LAW & PUBLIC SAFETY

Kids taken from parents at southern border end up in Camden County

BY Brenda Flanagan, Senior Correspondent |

“Our job is really not the circumstances that brought them to us, it’s to care for them and keep them safe,” said Eileen Henderson, COO at the Center for Family Services.

Henderson’s Camden-based agency got a $4 million contract to care for unaccompanied minors picked up by U.S. Border Patrol. Part of the stream of unauthorized immigrants across the southern border, they comprise four moms and their babies, plus 19 boys and girls aged 13 to 17 who are now sheltering with the Center for Family Services. Three of those teens were forcibly removed from their parents.

“In general, the youth are extremely grateful to have a warm bed, to have food. Some of them haven’t eaten for days before they’ve gotten here,” Henderson said. “And their deep heartfelt struggles are shared with professional therapists, so we more focus on how can we give you some normalcy for a short amount of time, connect you with people who love and care about you.”

Henderson says the teens stay in the center’s network of 17 unidentified safe houses across southern New Jersey — and that they’re well cared for. She says no one is confined.

“We’re not a locked facility. The youth are determined to be low-risk for wanting to run away, and low-risk for harming themselves or anyone else,” she said. “They need a safe place to go with the goal that we’re going to get them back to their family whenever possible.”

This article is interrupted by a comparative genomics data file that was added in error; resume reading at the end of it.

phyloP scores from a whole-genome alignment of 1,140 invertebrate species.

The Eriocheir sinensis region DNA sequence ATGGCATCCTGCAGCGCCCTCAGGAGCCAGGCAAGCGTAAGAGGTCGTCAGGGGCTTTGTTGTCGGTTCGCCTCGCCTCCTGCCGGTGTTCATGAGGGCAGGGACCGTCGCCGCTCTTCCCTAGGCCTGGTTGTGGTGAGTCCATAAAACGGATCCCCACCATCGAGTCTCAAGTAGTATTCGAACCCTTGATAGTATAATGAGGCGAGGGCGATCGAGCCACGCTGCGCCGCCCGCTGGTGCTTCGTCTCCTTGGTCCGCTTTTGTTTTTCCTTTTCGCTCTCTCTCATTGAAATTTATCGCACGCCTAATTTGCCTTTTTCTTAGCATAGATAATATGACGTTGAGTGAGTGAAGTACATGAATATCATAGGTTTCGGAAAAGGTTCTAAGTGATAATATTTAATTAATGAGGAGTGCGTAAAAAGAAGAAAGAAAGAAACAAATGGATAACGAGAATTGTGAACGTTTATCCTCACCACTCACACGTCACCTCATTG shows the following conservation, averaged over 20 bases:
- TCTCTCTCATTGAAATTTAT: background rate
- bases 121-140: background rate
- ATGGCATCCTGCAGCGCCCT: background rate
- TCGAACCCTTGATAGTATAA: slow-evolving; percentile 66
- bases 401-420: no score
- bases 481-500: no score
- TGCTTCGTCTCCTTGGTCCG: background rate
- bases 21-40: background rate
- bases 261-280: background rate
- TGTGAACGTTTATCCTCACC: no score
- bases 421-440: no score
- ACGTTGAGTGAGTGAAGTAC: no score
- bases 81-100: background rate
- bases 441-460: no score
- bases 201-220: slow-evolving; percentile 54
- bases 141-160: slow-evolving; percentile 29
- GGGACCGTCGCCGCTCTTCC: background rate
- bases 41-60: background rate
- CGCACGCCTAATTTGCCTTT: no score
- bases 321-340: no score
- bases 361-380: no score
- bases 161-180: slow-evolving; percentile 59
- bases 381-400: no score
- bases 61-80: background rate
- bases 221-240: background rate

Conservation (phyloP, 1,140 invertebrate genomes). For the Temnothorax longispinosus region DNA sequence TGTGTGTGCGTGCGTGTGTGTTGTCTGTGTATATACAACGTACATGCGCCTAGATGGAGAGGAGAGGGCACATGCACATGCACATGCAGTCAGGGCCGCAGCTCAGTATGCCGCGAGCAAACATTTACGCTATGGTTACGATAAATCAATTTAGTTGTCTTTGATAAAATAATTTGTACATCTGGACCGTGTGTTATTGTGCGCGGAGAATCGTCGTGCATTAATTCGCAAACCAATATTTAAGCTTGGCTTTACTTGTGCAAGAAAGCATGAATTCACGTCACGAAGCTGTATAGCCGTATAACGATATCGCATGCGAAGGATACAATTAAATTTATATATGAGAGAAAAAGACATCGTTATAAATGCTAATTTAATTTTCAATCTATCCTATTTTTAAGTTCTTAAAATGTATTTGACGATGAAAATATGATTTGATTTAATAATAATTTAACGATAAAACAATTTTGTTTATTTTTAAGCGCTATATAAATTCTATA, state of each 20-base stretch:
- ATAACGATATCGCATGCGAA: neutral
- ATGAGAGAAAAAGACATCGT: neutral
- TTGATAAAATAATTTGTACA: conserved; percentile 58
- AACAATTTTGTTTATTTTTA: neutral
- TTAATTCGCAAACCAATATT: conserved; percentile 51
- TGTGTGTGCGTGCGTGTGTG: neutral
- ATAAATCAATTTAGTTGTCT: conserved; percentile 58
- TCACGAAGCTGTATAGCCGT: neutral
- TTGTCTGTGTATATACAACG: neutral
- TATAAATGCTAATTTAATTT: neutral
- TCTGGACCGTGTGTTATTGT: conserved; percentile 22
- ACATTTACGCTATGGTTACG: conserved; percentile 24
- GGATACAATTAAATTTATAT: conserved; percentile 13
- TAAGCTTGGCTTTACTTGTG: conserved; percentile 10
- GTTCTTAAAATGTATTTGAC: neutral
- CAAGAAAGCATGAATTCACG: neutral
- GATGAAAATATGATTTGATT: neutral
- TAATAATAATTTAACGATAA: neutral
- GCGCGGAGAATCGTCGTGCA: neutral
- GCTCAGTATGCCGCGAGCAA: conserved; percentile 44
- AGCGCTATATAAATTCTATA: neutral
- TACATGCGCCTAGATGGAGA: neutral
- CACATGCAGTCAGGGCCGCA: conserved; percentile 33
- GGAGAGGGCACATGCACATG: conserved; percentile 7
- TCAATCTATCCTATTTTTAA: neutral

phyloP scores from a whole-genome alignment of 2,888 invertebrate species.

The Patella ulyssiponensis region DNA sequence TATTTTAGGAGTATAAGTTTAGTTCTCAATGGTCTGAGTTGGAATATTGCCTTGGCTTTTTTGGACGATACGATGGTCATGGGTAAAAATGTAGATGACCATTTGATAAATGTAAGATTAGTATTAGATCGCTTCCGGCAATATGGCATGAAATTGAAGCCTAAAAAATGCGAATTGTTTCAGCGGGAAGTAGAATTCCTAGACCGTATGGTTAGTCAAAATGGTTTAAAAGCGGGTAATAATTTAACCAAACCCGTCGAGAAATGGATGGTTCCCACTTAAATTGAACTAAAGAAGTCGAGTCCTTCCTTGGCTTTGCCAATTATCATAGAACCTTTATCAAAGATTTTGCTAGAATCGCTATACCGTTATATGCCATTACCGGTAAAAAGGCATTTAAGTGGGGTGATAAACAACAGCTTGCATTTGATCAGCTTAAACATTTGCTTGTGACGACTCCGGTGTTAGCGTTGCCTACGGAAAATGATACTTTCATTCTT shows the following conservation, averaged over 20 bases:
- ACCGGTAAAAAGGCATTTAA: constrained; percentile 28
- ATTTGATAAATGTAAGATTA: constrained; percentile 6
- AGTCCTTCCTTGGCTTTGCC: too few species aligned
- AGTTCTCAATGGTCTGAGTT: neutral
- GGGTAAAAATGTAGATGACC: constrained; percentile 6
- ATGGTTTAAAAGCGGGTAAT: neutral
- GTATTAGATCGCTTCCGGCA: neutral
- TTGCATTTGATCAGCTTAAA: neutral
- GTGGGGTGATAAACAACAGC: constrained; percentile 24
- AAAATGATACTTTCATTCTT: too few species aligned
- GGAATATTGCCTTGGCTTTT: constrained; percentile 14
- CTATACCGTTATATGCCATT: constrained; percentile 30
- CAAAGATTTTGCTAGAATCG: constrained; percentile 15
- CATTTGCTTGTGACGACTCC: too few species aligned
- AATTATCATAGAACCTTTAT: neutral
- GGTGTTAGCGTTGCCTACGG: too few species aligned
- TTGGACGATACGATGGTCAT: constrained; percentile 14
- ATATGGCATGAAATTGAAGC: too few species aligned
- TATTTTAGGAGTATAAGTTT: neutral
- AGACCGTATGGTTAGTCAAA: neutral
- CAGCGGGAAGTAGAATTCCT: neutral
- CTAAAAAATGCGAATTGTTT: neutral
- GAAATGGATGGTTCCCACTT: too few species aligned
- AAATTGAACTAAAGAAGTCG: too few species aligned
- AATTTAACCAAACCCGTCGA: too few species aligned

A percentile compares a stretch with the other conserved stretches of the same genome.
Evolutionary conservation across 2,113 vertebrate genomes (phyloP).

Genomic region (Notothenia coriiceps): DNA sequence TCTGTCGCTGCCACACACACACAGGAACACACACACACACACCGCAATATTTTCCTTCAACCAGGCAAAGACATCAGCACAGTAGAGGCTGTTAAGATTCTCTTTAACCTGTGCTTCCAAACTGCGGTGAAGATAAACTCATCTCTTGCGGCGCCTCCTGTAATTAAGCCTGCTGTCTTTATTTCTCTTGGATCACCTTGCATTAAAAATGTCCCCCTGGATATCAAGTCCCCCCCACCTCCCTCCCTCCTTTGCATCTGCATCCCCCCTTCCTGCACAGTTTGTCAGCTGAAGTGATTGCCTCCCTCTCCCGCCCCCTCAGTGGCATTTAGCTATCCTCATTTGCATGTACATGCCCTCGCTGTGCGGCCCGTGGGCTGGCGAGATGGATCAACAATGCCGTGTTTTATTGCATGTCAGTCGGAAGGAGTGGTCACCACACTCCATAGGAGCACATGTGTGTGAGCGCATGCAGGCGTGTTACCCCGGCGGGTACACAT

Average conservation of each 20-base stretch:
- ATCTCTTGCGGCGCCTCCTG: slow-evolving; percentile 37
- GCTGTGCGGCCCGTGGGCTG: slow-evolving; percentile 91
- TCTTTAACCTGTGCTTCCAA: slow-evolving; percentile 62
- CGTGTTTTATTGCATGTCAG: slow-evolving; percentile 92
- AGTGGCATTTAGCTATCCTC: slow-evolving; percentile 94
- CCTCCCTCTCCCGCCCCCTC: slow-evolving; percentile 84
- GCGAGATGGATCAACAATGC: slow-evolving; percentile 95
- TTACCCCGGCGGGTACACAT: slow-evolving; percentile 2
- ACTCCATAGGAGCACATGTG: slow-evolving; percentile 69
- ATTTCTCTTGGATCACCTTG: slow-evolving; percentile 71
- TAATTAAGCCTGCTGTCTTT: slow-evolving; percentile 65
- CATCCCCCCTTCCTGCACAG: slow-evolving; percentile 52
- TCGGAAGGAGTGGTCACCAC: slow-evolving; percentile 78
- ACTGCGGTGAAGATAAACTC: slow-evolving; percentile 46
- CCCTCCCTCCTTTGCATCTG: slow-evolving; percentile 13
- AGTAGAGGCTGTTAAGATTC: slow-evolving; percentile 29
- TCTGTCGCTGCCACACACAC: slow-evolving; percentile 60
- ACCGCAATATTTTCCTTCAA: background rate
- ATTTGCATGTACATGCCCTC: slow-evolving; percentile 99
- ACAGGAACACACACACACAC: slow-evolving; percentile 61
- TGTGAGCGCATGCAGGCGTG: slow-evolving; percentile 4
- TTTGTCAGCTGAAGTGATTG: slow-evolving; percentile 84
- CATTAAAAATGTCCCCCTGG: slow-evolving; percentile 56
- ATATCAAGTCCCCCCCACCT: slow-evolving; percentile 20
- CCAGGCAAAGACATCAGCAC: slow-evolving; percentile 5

The center works to help place kids with family members who could be located anywhere in the U.S. So far, she says, 90 kids from the southern border have been processed through Camden. It’s the only agency in New Jersey with a federal contract to care for these kids. New York’s got several, and recently more than 200 children were housed in Harlem’s Cayuga Center unbeknown to an angry Mayor Bill DeBlasio. Henderson tries to block out the politics.

“It’s a worry. It’s a weight. But again, it’s not something we have control over. We work with people in extreme poverty, we work with victims of violence,” said Henderson. “We just know that our respectful, trauma-informed treatment of individuals makes a difference and it keeps them safe and it keeps everyone safe.”

Volatile emotions and divisive politics make this a touchy topic. Henderson says they’re waiting to see whether any rule changes impact the flow of kids into their care. But she pleads with fanatics on both sides of the aisle to understand these are just kids.

“My concern would be where would you want the children to go? Do you want them in a safe place with professional staff that are going to care for them? Where are they going to go?” she asked. “I would that hope no one would try to interfere with children’s lives.”

The agency said children stay an average of 30 days. They expect to see 300 pass through their facilities within the next year.